Earlier this year Popverse had the chance to chat with David Saylor, the founder and publisher of Scholastic's acclaimed Graphix imprint (you can read the lengthy interview here). One of the topics that we found most interesting in our chat was about what Saylor's goals were for Graphix when he started the imprint and what his goals are now for the imprint, nearly two decades later.
In response to a question to that theme, Saylor responded "I really wanted to publish books that kids would love. And that they would read over and over again and that would feel that they were written just for them, and would take them off and into another world or give them clues as to how other kids live their lives and how other creators live their lives. Like with Raina Telgemeier’s memoir style comics."
As for how these stories were told, Saylor preferred creators who wrote and drew their stories, saying "For me, it was always about creator-driven comics that were written and illustrated by the same person. Even though we do publish books that are written by someone else and then illustrated by someone else. But creator-driven comics were part of our original mission. Kid-centric titles that had some quality that just felt like you had to have these books, which is why we acquired Amulet very early. We acquired Raina Telgemeier very early. She was doing the Babysitter Club adaptations. Dav Pilkey of course is an incredible, brilliant creator for kids and has sort of become like the king of comics in a sense, because his books are introducing so many millions of kids to comics. He's helped expand the market further because all the kids that have read Dog Man are now growing up and reading other comics and other graphic novels."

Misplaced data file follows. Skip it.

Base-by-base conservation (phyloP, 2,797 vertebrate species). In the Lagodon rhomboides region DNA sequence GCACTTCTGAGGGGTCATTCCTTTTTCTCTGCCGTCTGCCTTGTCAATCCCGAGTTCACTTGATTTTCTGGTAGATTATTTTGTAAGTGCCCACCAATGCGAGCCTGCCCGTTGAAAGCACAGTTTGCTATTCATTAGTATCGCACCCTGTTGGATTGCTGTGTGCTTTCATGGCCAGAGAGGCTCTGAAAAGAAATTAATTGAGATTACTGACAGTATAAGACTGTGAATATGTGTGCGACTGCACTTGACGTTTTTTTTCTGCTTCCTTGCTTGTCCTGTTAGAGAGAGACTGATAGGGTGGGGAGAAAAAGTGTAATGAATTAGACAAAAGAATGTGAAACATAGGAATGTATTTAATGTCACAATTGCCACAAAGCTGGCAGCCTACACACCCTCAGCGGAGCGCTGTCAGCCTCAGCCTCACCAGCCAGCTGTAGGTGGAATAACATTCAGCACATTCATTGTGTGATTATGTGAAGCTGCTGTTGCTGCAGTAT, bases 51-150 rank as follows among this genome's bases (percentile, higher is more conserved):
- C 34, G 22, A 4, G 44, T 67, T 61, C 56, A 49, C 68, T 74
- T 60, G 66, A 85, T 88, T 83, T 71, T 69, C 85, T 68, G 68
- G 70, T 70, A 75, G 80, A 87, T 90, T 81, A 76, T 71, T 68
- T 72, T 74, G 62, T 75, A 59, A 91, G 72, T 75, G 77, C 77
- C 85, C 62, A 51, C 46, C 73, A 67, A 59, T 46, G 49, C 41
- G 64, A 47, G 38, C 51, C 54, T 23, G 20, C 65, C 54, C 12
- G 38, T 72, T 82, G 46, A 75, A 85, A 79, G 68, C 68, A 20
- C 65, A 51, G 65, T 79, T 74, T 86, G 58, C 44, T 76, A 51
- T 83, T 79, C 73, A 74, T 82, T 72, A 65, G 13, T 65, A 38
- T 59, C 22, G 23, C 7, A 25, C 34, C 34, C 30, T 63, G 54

As for the present day iteration of Graphix, Saylor said, "I would say that our mission hasn’t really changed. I mean, and partly it's because I've been there a long time, so I'm keeping my eye of the ball, but the editors that I work with, Cassandra Pelham Fulton and Phil Falco, our creative director, we all are on the same page in terms of the kinds of books that we want to publish and the kids that we want to reach."